All of Grace

Front Cover
Lulu Enterprises Incorporated, 2005 - 129 pages
21 Reviews
It would be impossible to do justice to this short, well-articulated work by Charles Haddon Spurgeon. It is, without a doubt, one of the greatest non canonical treatises ever penned. With no unmerited terms Spurgeon lays out the understanding of salvation through faith in Jesus Christ. Through his great and passionate love for his Savior and with his desire to see his fellow sinners come to Christ, Spurgeon brings forth on every page and in every phrase of this marvelous book the clear and concise action of the Gospel. It is brought forth to his readers with clear illustrations and well-placed anecdotes that describes for the sinner his desire for them to get right with the most high God.

What people are saying - Write a review

User ratings

5 stars
10
4 stars
9
3 stars
2
2 stars
0
1 star
0

Review: All of Grace [With CD]

User Review  - Elizabeth - Goodreads

I think what I got the most out of this book is the humble and loving heart of Spurgeon towards the lost. These are portrayed amazingly clear in the introduction and conclusion. Throughout the book ... Read full review

Review: All of Grace [With CD]

User Review  - Cindy Winder delong - Goodreads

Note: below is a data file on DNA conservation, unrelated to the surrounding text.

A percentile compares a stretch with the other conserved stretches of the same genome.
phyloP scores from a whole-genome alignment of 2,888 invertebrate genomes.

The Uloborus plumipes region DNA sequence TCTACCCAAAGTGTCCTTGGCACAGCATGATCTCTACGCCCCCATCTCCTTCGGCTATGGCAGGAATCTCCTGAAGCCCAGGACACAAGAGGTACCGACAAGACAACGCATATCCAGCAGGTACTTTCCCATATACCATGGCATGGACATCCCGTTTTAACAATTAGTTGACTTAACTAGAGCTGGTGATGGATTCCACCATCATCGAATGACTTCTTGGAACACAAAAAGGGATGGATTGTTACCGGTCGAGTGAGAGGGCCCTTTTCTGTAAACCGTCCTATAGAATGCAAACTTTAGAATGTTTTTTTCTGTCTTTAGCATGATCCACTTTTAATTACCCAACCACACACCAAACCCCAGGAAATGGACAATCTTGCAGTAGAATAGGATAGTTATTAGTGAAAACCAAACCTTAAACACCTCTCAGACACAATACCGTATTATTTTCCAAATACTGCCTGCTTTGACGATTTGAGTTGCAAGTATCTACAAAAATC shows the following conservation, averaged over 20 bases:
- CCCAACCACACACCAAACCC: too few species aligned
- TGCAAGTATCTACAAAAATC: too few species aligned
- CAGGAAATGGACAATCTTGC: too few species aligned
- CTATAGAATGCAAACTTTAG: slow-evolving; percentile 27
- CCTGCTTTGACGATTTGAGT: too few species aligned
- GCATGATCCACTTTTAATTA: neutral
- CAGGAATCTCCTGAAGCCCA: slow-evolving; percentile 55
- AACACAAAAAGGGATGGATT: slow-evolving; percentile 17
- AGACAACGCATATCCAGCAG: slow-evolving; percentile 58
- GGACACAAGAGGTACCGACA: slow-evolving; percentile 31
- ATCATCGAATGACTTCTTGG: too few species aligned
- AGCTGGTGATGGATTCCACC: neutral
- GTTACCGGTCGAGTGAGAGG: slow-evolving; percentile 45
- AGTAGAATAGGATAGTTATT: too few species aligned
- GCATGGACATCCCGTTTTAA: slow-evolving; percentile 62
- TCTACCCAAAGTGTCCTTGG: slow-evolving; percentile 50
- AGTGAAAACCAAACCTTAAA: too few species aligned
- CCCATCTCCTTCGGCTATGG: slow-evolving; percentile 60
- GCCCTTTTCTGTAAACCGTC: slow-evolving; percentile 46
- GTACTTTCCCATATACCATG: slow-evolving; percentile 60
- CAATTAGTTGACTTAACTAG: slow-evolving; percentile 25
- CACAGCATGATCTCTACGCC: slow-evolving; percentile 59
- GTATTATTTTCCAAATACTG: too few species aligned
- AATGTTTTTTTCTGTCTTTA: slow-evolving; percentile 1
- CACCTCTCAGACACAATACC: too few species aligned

I look forward to reading more by Spurgeon. Read full review

About the author (2005)

Charles Haddon Spurgeon was born on June 19, 1834, at Kelvedon, Essex, England, the firstborn of eight surviving children. His parents were committed Christians, and his father was a preacher. Spurgeon was converted in 1850 at the age of fifteen. He began to help the poor and to hand out tracts; he was known as "The Boy Preacher." His next six years were eventful. He preached his first sermon at the age of sixteen. At age eighteen, he became the pastor of Waterbeach Baptist Chapel, preaching in a barn. Spurgeon preached over six hundred times before he reached the age of twenty. By 1854, he was well-known and was asked to become the pastor of New Park Street Chapel in London. In 1856, Spurgeon married Susannah Thompson; they had twin sons, both of whom later entered the ministry. Spurgeon's compelling sermons and lively preaching style drew multitudes of people, and many came to Christ. Soon, the crowds had grown so large that they blocked the narrow streets near the church. Services eventually had to be held in rented halls, and Spurgeon often preached to congregations of more than ten thousand. The Metropolitan Tabernacle was built in 1861 to accommodate the large numbers of people. Spurgeon published over thirty-five hundred sermons, which were so popular that they sold by the ton. At one point, twenty-five thousand copies of his sermons sold every week. The prime minister of England, members of the royal family, and Florence Nightingale, among others, went to hear him preach. Spurgeon preached to an estimated ten million people throughout his life. Not surprisingly, he is called the "Prince of Preachers." In addition to his powerful preaching, Spurgeon founded and supported charitable outreaches, including educational institutions. His pastors' college, which is still in existence today, taught nearly nine hundred students in Spurgeon's time. He also founded the famous Stockwell Orphanage. Charles Spurgeon died in 1892, and his death was mourned by many.

Bibliographic information